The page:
To get the area between two curves, $f$ and $g$, we slice the
region between them into vertical strips, each of width $\Delta
x$. Denote by $H(x)$ the height of the area at a point
$x$. The area of each strip is roughly $H(x)\cdot \Delta x$.
Adding up the area strips, the total area is approximately
$\displaystyle\sum_{i=1}^n H(x_i)\, \Delta x$. Taking a
limit, the total area is exactly
$\displaystyle\int_a^b H(x)\, dx$.

Let's look at an example. Suppose $f(x)\ge g(x)$ for all
$x$ in the interval we are considering, as in the graph below, so
that $H(x)=f(x)-g(x)$ on the interval $[0,10]$.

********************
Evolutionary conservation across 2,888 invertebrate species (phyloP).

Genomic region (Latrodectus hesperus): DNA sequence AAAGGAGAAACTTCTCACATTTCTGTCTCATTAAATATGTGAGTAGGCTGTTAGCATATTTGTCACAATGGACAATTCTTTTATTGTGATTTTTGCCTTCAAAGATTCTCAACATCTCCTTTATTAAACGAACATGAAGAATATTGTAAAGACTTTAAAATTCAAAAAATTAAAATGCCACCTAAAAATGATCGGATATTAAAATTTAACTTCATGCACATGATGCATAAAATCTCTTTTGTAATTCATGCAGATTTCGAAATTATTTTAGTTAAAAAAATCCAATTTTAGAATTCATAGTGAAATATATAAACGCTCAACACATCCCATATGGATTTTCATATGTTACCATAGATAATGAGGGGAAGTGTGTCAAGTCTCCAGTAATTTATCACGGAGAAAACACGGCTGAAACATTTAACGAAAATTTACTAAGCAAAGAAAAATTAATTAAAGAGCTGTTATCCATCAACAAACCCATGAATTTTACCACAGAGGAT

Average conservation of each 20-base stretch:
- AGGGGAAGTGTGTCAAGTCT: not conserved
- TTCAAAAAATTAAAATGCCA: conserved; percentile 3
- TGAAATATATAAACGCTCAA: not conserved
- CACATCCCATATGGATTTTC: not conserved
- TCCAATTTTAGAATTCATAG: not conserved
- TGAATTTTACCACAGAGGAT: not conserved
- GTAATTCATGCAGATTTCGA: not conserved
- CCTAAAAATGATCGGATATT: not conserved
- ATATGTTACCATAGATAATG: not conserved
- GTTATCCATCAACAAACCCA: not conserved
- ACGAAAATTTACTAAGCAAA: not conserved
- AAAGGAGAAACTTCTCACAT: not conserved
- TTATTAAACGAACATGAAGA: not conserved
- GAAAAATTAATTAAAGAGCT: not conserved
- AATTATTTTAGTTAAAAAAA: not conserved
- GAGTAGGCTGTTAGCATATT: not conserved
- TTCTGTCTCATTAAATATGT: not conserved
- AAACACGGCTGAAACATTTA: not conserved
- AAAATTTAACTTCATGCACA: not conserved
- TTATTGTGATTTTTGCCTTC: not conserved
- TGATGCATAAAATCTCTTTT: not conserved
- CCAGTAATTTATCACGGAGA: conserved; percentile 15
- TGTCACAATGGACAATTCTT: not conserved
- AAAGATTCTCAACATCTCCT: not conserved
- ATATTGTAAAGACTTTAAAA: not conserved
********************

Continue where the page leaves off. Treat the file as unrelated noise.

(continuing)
Then $$\displaystyle\int_a^b H(x)\, dx=\int_0^{10}
(f(x)-g(x))\,dx=\int_0^{10}(2\cos x+8 -(3\sin
x+4))\,dx=\int_0^{10}(2\cos x-3\sin x+4)\,dx.$$ DO: Before looking ahead, evalute
the previous integral. Check your antiderivative!

$$\int_0^{10}(2\cos x-3\sin x+4)\,dx=(2\sin x+3\cos
x+4x)\left|\begin{array}{c} ^{10} \\ _0 \end{array}\right
.=2\sin(10)+3\cos(10)+4(10)-(2\cdot 0+3\cdot
1+4(0))$$$$=2\sin(10)+3\cos(10)+37\approx
2(-.544)+3(-.839)+37=33.395$$ (here we must round off the trig
values, so our answer is no longer exact).

We look at more examples in the video below. Notice while
watching that, as was true in the example above, you must know what the graphs of the two
functions look like in order to know which function is the
larger. Also notice that sometimes we are given
the beginning and ending values of $x$ explicitly, and sometimes we have to figure out where two curves
meet.